When the bomb was dropped on Hiroshima, it was justified because the bomb was a way to force the Japanese leaders to surrender to the United States. Japan had been sending suicide bombers to the United States prior to the bomb. The Japanese aircraft pilots would purposely crash into American warships, risking their lives to damage the warships. “More than 2,000 planes staged such attacks. Those included new types of suicide attacks and explosives, including purpose-built Yokosuka MXY7 Ohka rocket-bombs, small boats packed with explosives, and manned torpedoes (equipped with a 3000-pound warhead) called the Kaiten.” (Kamikaze). This needed to be stopped. If the atomic bomb had not been used against Japan, these attacks would have kept coming, Japan would not have just given up. The atomic bomb stopped these attacks and forced Japan to surrender.

When the United States had finally manufactured the atomic bomb and dropped it on Hiroshima, it showed the power of America and threatened other countries. The bomb even struck fear into the Soviet Union. The bomb momentarily paused the war long enough so that the Russians did not demand joint occupation of Japan. Because of this,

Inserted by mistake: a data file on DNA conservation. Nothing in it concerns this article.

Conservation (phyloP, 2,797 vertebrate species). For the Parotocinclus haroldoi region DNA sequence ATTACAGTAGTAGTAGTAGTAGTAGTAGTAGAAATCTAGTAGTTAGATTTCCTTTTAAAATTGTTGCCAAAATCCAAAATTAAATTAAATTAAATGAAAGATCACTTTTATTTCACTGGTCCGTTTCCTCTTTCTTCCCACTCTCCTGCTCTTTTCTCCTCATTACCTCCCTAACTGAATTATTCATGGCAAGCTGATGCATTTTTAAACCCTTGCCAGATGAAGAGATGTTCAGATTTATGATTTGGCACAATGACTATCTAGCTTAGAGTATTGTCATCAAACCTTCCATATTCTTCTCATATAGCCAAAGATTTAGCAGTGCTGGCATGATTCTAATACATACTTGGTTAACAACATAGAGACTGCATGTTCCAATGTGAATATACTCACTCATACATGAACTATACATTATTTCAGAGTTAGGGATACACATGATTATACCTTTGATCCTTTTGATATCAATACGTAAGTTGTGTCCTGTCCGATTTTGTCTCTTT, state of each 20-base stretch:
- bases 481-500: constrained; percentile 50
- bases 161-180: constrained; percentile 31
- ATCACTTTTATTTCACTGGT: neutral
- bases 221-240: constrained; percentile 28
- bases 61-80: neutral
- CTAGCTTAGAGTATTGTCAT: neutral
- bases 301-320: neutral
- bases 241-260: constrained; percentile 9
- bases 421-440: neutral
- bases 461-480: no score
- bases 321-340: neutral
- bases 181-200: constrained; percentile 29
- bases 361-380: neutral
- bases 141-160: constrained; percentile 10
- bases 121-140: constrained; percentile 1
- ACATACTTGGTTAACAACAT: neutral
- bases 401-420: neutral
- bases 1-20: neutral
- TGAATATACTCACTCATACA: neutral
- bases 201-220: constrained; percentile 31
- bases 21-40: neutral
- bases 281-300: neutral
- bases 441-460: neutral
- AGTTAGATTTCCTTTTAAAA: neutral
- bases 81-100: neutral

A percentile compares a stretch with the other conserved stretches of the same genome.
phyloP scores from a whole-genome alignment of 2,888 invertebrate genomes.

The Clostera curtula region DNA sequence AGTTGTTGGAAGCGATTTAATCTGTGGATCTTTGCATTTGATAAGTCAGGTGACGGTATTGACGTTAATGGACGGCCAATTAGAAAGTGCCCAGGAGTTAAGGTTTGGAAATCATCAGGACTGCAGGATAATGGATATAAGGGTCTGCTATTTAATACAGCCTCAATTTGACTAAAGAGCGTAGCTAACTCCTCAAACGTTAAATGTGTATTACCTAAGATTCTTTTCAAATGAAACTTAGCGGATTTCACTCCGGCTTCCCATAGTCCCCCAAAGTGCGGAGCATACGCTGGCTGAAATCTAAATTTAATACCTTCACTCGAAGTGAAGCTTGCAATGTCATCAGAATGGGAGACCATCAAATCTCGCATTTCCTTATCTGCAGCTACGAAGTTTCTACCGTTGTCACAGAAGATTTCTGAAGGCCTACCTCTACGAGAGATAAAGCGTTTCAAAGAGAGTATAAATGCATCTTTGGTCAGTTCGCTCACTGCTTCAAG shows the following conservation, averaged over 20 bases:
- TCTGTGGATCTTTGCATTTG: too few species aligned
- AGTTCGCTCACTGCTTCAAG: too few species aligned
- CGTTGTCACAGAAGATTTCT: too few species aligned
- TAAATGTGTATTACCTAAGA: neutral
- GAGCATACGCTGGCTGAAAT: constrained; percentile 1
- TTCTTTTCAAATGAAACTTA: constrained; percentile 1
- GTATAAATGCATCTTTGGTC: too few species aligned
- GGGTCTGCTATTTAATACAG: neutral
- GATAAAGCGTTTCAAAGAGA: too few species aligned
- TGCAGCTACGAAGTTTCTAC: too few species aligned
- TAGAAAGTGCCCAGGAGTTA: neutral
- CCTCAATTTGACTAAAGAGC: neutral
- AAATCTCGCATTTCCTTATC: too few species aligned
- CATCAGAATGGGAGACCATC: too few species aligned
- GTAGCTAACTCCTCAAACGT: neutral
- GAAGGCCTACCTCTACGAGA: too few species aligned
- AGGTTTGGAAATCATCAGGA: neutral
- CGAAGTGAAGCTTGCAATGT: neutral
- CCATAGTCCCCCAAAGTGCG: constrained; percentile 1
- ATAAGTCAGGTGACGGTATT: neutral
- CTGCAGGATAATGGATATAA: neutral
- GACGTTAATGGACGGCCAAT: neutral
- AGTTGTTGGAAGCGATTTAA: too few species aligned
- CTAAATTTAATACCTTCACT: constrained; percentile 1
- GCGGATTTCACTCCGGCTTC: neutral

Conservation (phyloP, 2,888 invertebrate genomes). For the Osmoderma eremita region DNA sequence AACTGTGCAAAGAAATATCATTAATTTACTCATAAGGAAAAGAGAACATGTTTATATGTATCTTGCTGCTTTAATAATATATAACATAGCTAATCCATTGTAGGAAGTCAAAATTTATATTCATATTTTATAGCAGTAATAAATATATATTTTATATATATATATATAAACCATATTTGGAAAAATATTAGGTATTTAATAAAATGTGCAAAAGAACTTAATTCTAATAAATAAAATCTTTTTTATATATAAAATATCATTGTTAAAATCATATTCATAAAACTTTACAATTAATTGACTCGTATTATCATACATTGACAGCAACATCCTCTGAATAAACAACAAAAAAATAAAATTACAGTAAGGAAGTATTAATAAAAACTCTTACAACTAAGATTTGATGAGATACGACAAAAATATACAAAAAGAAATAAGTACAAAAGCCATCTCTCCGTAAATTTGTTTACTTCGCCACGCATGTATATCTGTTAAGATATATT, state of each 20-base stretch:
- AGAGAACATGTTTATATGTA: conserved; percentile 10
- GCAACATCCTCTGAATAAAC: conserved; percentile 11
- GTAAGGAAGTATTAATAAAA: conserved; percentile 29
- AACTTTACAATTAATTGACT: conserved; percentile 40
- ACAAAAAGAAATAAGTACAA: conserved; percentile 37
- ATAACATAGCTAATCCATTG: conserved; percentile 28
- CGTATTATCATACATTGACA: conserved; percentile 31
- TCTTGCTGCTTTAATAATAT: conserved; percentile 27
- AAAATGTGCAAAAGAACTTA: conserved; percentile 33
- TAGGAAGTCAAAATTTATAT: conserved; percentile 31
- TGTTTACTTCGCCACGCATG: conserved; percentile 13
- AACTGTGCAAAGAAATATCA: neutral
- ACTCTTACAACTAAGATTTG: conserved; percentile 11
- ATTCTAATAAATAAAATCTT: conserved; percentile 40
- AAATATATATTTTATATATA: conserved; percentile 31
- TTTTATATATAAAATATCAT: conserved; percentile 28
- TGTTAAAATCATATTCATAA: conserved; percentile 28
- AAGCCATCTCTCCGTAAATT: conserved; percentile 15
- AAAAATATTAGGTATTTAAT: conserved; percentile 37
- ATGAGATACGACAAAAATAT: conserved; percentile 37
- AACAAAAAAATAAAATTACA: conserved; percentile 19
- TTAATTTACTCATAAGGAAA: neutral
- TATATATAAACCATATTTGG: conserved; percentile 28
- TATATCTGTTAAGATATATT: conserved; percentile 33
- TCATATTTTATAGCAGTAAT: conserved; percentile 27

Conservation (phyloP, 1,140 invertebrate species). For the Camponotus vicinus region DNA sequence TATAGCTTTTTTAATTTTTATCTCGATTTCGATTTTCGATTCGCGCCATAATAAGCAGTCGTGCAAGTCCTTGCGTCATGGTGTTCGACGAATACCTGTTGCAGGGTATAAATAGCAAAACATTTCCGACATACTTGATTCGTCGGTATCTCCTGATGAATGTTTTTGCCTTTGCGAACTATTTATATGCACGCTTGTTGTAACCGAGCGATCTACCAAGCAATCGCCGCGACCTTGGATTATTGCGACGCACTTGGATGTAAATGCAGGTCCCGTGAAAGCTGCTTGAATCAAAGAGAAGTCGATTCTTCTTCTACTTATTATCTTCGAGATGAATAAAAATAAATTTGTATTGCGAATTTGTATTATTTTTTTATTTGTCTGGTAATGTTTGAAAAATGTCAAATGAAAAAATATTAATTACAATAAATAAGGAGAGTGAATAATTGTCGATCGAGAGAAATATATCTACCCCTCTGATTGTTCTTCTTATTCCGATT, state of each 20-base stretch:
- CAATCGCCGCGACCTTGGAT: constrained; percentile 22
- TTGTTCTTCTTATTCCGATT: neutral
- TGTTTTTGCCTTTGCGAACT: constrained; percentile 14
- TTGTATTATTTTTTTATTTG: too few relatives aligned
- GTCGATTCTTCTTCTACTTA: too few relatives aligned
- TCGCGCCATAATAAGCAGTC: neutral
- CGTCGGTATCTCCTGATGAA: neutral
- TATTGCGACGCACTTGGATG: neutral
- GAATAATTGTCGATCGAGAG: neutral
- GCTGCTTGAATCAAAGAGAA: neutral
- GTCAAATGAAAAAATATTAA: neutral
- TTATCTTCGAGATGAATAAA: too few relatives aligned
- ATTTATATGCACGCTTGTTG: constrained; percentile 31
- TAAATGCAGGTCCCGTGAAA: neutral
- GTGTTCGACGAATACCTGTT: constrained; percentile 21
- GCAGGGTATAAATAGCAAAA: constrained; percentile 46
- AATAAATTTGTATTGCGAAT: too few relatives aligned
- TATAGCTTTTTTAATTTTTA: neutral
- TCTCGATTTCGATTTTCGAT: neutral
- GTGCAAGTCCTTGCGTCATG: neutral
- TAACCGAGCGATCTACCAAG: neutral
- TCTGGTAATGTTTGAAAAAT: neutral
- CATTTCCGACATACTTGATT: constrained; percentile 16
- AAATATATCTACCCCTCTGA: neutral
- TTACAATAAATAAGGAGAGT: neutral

Japan did not end up like Korea or Vietnam. Both Korea and Vietnam were both split in half and later forced into communism. Communism in both of these countries had later been the cause for war, causing lives to be lost. The use of the atomic bomb prevented controversy with communism in Japan.

Towards the end of World War II, the United States decided that the use of the newly developed atomic bomb on Japan would be the better choice. “The atomic bomb had detonated about 2,000 feet over Hiroshima, and almost every building in the city had been turned to dust. In less than half a second, heat rays with temperatures of more than 3,000 degrees Celsius caused primary burns…” (Steele, Diana). This bomb created much devastation, but this bomb also made the Japanese surrender. The atomic bomb was justified in being dropped for many reasons: Japan bombed Pearl Harbor, the bomb prevented further attempts of invasion by Japan, the bomb forced Japan to surrender, and it prevented the Soviet Union from joint occupation of Japan. The dropping of the atomic bomb was the best decision that could have been made.